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Detailing Dr. House: Promotion or Risky Prescribing?


Pharmaceutical Executive

Pharmaceutical ExecutivePharmaceutical Executive-10-03-2008
Volume 0
Issue 0

Dr. House, the lead character in TV's hit medical drama, House, is a high-prescribing diagnostician whose drug treatments can as easily kill or cure a patient. Can this be marketing?

A superstar baseball player is rushed to the hospital with a broken arm. Tests show the athlete is also suffering from numerous other symptoms, including kidney failure, liver damage, hallucinations, and hypogonadism.

Enter Gregory House, the misanthropic, diagnostic genius and protagonist of House, the hit TV medical drama. In House's cynical worldview everyone lies. And so when the baseball player says he's never used steroids, House doesn't believe him and treats his hypogonadism with Lupron.


Even for House, who is renowned for prescribing drugs that will as easily kill the patient as save him, this treatment choice seems puzzling.

"Ludicrous," wrote Scott Morrison in his blog "Polite Dissent" the morning after the show aired. Morrison, a doctor, TV critic, and avid House-watcher, parses and rates every episode. He gave this particular show a D for the medicine. "Admittedly, this area of medicine isn't my specialty, but this makes no sense. Lupron suppresses the production of sex hormones, something the patient is already low on. He is causing hypogonadism in a patient who already has that problem."

Dr. House (played by Hugh Laurie) in search of a diagnosis

Dr. House's Lupron treatment also raised the eyebrows of Dominick Frosch and Sony Ta, UCLA medical researchers and authors of "Pharmaceutical Product Placement: Simply Script or Prescription for Trouble?" published last May in the Journal of Public Policy & Marketing (see accompanying article in this issue).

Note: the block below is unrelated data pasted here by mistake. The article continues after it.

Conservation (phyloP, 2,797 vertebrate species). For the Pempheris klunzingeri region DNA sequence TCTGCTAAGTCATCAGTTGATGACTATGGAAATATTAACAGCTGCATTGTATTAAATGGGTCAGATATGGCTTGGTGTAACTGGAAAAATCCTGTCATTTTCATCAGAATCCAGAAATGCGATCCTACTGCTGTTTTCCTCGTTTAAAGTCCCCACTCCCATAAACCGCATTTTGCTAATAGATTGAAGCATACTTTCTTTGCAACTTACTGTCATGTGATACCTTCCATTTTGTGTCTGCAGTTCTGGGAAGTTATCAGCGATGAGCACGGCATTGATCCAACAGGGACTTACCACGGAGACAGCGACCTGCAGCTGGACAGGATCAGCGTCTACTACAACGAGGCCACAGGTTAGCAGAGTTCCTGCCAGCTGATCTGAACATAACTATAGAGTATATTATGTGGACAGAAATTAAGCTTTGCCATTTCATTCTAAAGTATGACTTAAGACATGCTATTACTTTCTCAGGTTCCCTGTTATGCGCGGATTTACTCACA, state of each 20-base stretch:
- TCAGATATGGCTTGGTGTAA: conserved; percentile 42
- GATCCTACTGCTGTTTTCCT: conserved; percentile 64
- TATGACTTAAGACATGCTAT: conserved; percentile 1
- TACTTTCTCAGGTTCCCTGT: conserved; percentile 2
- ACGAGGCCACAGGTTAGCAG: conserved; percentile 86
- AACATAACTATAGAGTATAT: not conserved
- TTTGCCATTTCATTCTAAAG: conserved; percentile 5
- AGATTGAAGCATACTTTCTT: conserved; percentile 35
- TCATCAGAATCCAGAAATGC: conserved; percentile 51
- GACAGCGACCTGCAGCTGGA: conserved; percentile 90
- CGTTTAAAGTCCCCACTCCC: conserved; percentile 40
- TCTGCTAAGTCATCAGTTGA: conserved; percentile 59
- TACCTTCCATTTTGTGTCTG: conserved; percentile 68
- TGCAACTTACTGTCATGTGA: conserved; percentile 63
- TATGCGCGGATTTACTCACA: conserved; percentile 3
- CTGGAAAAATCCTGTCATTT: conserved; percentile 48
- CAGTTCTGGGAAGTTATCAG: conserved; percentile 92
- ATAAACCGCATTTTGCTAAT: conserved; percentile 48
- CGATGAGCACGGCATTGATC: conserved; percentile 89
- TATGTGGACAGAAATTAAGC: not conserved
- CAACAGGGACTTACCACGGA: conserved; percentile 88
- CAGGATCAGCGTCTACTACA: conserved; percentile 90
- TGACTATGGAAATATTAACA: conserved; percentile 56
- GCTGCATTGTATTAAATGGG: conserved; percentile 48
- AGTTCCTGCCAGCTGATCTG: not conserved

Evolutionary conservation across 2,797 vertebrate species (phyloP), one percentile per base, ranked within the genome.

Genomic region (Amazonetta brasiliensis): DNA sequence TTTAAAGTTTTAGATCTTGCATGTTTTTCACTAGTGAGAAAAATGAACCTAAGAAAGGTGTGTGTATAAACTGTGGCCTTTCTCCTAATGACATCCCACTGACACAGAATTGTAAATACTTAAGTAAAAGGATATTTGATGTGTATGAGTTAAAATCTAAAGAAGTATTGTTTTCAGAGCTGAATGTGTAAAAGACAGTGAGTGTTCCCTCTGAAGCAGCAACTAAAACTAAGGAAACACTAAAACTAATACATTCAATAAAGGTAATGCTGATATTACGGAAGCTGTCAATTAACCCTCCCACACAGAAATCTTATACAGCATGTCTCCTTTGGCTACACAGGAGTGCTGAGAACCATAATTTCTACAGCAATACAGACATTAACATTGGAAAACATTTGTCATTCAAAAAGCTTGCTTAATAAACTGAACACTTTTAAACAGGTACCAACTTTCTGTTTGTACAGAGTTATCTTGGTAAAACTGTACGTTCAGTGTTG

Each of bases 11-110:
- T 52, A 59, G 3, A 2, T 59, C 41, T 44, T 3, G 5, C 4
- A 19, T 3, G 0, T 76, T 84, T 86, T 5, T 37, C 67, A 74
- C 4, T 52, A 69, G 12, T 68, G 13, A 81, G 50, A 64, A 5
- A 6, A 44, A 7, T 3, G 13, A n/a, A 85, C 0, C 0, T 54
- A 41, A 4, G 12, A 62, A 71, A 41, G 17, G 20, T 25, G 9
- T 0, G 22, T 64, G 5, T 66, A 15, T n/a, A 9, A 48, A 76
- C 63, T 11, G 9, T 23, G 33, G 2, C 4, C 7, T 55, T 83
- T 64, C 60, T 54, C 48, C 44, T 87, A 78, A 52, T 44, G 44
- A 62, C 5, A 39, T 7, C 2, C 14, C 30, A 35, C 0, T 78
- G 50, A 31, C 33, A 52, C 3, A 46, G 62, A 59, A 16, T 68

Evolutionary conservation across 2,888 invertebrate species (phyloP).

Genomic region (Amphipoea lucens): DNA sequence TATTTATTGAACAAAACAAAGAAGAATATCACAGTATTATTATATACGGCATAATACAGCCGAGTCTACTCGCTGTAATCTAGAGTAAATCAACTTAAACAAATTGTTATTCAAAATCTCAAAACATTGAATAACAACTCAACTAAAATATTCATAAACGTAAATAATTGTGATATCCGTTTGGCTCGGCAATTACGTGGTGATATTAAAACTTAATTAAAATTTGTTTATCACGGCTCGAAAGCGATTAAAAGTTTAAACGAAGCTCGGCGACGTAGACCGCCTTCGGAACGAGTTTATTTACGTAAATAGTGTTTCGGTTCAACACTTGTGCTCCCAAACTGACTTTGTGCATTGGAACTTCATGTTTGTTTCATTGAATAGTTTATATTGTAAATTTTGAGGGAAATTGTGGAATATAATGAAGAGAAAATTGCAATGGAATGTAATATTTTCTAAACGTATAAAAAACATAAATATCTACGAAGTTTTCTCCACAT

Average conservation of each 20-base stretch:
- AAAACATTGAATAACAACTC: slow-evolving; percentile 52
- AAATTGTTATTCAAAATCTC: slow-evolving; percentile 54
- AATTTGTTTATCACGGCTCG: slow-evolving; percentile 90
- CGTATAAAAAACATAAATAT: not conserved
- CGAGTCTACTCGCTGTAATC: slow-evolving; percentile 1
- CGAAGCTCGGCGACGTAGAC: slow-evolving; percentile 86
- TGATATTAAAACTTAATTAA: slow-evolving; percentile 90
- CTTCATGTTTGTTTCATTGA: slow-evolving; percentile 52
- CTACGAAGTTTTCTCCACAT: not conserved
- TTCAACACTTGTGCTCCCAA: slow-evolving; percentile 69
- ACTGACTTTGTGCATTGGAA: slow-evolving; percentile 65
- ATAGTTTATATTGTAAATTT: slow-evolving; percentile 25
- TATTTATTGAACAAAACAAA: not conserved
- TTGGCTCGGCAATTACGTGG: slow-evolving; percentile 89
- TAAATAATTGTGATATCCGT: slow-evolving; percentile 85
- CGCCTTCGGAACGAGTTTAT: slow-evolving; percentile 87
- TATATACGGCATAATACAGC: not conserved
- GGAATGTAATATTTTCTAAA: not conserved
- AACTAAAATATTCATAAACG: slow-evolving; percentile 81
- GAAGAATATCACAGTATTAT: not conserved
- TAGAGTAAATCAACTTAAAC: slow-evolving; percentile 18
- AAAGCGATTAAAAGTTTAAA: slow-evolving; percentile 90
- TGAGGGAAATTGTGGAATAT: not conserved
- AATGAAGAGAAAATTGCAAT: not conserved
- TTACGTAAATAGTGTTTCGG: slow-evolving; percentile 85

Frosch and Ta found the use of Lupron (leuprolide, from Abbott) and the four mentions of the drug on the show "suspicious," and wondered if they weren't a paid product placement (also called stealth or subliminal advertising)—the insertion of a product or service into a script or scene of a TV show, usually for a price negotiated with the network, producer, or scriptwriter.

"The doctors were using the product to treat hypogonadism, which is not a FDA-approved indication for this medicine," wrote Frosch. "Indeed, Lupron is traditionally used to suppress testosterone production as a treatment for prostate cancer." Further, they noted "a newer pulse-dose Lupron is currently being evaluated as a treatment for hypogonadism in a FDA-registered clinical trial. The off-label use of this product in this show and the concurrent FDA trial appear more than coincidental."



House (played by British actor Hugh Laurie) bears more than a little resemblance to Sherlock Holmes. Both are unconventional, both are drug addicts (Holmes to cocaine, House to Vicodin), and both are driven by unconventional means to solve cases: For Holmes, it's about catching a criminal; for House, it's about diagnosing a disease.